Living in the South of Italy / What I Loved & Didn't Love
Moving to the south of Italy wasn't something I had planned. It was a spur of the moment decision based on a job offer. One moment I was living in Istanbul and the next I found myself on an early morning flight to Rome. By the time the train pulled into Bari Centrale, it was almost midnight.
The next morning I woke up to a whole new world. I had never been that far south on the map before and I wasn't really sure what to expect. The first thing I noticed was the intense quality of the sunlight and what I remember impressing me the most was the clarity of the sea and it's various shades of blue.
In this post I want to share with you what I loved most about life in the south of Italy and what I didn't.
What I Loved ...
The Quality of the Food
The quality of the food in the south of Italy is unlike any I have ever eaten before. It was in the south of Italy that I learned the value of consuming locally made produce and how this enhances your quality of life. The markets moved with the seasons so there was always something new to discover or a quick rush to buy something before it was gone. Perhaps that's why the cuisine of the south of Italy is so simple - not much is needed to enhance the already delicious flavours as long as you stick to the seasons. My favourite items in the marker were the flat onions known as la cipolla bianca di Margherita and the sea salt that comes from the same region. That combined with some tomatoes lightly pan fried in some olive oil and pasta made for a very satisfying meal.
Lots of Gluten-Free Choices & Plant Based Milks
This may not be an issue for you, but I don't drink milk and I have a gluten intolerance which makes buying food a little difficult for me since I need to read labels. Usually, I just stick to what I know but of course this isn't always possible when moving to a new country. In Istanbul, it was possible to buy plant based milks and some gluten free products but they were really expensive and the prices would fluctuate based on inflation. In Bari, I was surprised to find a LOT of choices and not just in the health food shops. In fact, I bought all my gluten free products and plant based milks (my favourite being rice milk) at the local supermarket. What is also awesome is that many restaurants will have gluten free options. There is also a gluten-free cafe called Colibrio which makes awesome desserts and Bari Napoli makes a pretty decent gluten-free pizza.
Quality of Life
The cost of living in Bari is quite affordable and coupled with the quality of food and the excellent healthcare, the standard of living here is good. Although it is a small city, it has a big city feel with its cafes, bars and a bustling high street that's lined with well known brands. Just a few streets over and you are at the seaside. There are also quite a few parks close to the city centre and places like Monopoli are less than 40 mins by train.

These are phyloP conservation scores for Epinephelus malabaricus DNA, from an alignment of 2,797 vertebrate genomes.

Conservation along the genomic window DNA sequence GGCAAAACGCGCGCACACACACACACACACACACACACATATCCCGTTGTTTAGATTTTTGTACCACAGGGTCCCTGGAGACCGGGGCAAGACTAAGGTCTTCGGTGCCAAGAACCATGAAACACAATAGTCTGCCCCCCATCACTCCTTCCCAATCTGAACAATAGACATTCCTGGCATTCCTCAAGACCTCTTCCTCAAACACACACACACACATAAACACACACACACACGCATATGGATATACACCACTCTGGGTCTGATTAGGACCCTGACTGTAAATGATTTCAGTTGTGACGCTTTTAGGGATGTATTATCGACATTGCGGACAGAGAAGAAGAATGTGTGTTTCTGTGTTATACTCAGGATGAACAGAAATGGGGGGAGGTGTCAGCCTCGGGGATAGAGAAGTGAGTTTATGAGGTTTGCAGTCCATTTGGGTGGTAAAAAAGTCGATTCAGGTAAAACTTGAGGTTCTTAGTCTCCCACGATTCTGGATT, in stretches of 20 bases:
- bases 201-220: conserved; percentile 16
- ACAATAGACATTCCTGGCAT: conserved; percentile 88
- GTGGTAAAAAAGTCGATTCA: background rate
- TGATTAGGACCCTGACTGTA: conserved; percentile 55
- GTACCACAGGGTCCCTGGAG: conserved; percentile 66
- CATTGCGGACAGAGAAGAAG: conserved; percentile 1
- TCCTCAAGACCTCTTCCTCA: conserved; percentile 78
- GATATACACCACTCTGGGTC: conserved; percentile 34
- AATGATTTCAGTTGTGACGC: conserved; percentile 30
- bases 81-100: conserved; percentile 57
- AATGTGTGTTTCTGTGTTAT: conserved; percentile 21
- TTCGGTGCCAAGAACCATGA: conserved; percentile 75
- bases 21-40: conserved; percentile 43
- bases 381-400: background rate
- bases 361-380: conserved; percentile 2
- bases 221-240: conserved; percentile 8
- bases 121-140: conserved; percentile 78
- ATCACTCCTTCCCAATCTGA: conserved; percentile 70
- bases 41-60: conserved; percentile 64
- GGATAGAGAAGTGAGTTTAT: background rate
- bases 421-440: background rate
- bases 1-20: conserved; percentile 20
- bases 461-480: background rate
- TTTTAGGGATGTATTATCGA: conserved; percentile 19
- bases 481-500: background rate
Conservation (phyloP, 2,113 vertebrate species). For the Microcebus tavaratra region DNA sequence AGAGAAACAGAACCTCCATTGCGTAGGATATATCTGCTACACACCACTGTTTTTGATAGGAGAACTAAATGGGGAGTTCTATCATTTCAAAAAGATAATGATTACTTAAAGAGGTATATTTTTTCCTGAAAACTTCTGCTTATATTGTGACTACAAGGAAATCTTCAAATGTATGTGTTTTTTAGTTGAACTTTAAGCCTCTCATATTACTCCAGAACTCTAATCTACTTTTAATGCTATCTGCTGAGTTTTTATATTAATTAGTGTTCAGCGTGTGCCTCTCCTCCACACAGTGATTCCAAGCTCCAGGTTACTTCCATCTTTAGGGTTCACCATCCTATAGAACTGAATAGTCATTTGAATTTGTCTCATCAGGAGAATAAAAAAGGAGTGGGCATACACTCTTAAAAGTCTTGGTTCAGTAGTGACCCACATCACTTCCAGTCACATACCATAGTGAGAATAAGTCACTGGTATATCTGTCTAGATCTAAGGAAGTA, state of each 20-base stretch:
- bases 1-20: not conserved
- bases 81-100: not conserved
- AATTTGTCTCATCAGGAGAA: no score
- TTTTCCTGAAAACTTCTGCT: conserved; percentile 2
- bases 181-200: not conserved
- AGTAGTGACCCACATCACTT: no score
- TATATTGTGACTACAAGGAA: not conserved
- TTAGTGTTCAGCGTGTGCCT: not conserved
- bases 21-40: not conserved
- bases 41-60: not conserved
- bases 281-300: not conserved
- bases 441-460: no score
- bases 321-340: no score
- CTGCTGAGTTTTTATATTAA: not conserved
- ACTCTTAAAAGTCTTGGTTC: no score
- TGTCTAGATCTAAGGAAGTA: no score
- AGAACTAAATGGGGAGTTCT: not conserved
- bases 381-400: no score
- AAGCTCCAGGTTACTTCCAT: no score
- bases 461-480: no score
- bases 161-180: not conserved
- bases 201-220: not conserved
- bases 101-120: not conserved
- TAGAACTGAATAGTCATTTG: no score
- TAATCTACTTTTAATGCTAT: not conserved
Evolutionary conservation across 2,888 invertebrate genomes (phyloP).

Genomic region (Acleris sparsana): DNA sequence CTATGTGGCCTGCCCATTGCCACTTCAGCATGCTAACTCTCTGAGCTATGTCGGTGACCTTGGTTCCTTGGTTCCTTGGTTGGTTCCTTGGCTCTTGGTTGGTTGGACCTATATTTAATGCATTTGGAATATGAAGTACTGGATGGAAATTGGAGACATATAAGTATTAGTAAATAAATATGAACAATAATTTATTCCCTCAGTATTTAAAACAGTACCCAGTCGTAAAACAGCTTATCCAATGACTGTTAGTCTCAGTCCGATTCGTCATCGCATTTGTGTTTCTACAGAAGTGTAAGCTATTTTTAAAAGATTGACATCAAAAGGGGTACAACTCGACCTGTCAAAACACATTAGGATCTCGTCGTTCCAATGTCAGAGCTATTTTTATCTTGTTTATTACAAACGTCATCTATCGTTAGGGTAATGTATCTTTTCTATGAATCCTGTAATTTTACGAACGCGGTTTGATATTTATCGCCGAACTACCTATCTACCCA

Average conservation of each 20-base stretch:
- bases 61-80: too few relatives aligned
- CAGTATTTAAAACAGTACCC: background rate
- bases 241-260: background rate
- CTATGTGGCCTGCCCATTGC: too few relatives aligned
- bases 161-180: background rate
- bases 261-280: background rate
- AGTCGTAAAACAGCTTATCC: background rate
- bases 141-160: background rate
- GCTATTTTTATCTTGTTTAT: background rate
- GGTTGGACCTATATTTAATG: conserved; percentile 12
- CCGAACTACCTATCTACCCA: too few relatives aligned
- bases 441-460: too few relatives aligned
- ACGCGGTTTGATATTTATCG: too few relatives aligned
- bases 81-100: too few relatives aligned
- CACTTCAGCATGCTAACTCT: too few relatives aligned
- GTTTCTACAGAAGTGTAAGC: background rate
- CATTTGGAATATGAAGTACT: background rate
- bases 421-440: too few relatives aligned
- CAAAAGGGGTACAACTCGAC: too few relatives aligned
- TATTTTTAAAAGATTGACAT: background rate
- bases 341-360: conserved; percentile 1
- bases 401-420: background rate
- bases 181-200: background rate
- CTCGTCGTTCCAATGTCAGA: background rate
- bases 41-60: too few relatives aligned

The sushi! Amazing! One of the highlights of living in Bari was sushi night which happened to be at least twice a month. We just couldn't get enough of the all you can eat sushi at Xuan. We tried other places but Xuan is by far our favourite.
What I Didn't Like ...
Allergies are Worse in the South
This is such an important warning if you suffer from pollen allergies like I do. For the first six months I was fine and then it hit me. I then suffered from allergies year round and had to leave. It made life unbearable. These parts of the Mediterranean are known for their Parietaria and olive pollen which can cause nasty reactions all year round that are difficult to treat with antihistamine alone if at all. Also, due to the humid climate, many apartments have problems with mold. So if you are someone who has a sensitive immune system I would think twice about moving south.
The south only tends to have two types of weather - hot or rainy. And it's not built for rainy weather. Everything looks drab when it pours and it can rain a lot between November and March. I'm also not someone who makes the most of hot days. I prefer cooler climate.
While it's not a place I could ever see myself calling home, I am very grateful for having had the chance to explore this part of the world.
What about you? Have you ever been to the south of Italy? What did you love most?